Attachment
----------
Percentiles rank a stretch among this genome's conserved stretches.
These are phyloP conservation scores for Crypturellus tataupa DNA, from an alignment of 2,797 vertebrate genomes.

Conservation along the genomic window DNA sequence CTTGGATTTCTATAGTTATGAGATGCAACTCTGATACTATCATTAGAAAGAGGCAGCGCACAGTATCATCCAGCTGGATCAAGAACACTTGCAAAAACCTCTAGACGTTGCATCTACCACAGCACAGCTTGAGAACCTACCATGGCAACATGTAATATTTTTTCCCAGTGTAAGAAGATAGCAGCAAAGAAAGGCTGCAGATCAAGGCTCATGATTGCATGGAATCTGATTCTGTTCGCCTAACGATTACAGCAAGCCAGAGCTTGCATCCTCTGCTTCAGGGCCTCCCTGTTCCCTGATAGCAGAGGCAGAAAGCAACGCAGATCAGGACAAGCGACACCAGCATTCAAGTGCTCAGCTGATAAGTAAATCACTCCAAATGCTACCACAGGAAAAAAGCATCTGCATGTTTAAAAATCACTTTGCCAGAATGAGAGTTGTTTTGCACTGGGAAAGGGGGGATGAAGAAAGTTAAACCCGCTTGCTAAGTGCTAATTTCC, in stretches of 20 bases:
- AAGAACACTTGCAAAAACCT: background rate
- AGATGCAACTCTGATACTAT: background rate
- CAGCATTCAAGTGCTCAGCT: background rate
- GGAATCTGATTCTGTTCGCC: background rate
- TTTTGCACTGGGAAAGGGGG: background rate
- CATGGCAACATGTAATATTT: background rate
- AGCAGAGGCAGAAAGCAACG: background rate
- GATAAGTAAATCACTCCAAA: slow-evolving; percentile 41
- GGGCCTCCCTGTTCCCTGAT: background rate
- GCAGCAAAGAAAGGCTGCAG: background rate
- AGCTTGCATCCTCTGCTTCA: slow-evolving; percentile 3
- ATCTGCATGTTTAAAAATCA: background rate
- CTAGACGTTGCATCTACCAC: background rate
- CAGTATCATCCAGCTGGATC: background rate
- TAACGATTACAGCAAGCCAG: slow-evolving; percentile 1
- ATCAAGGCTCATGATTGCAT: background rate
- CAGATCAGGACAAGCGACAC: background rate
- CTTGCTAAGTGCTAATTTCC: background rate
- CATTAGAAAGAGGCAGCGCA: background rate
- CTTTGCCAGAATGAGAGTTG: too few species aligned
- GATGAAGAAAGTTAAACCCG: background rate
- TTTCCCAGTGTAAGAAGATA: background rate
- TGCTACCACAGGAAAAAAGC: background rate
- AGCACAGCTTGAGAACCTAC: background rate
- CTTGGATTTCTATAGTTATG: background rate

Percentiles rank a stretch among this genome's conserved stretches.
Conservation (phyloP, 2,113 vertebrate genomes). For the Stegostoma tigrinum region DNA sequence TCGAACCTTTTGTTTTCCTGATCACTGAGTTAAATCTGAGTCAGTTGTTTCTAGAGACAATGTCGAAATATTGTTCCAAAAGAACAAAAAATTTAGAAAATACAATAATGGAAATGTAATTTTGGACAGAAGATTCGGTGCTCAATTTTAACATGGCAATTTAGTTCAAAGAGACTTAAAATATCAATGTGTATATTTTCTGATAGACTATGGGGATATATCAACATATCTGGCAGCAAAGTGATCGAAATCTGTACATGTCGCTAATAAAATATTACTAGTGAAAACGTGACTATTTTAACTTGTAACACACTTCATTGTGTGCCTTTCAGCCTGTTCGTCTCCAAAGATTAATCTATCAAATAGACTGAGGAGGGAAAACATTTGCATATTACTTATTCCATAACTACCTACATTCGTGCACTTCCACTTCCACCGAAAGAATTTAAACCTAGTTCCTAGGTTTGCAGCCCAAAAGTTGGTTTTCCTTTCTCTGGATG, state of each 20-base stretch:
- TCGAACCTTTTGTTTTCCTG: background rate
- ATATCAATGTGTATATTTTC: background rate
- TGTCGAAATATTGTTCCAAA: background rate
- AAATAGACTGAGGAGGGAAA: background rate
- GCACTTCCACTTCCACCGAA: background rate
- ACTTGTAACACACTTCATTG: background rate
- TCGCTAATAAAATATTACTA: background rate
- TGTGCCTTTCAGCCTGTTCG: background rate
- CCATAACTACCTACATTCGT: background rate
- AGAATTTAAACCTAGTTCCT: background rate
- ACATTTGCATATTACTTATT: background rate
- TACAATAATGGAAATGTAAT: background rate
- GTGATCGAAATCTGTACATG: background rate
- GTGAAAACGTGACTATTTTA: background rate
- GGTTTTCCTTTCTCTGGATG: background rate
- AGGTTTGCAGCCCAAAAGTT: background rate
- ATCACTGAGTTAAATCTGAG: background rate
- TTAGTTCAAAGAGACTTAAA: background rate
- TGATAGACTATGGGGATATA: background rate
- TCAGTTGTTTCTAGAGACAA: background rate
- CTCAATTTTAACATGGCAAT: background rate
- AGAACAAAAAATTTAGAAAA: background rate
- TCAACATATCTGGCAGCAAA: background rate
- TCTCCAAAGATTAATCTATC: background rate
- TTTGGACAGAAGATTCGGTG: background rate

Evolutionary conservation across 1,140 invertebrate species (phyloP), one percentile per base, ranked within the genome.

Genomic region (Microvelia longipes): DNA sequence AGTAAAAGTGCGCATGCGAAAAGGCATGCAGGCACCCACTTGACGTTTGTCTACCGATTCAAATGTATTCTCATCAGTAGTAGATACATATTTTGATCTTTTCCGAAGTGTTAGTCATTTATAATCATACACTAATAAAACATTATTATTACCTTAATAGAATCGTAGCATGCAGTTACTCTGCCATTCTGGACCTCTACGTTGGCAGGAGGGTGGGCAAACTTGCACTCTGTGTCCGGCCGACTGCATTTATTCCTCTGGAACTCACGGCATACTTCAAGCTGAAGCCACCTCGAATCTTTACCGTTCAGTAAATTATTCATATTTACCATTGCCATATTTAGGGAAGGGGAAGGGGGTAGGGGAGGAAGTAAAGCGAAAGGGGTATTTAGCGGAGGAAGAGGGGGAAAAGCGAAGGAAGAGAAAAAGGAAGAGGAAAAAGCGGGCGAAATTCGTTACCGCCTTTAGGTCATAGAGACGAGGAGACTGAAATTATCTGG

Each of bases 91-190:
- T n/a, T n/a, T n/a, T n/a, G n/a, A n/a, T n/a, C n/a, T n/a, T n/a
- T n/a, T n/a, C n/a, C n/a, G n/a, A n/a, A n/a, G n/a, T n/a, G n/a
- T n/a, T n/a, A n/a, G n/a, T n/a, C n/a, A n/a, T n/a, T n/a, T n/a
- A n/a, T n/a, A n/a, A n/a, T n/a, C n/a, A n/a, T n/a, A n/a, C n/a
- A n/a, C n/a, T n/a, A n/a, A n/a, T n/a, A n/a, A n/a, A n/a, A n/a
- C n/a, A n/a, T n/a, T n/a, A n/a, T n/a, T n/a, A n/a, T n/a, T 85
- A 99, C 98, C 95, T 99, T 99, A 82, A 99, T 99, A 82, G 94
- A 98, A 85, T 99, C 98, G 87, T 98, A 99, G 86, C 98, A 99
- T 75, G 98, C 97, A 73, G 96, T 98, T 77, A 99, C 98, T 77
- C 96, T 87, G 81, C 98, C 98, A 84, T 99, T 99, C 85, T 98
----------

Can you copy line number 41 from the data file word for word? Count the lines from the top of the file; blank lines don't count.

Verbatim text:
- ACATTTGCATATTACTTATT: background rate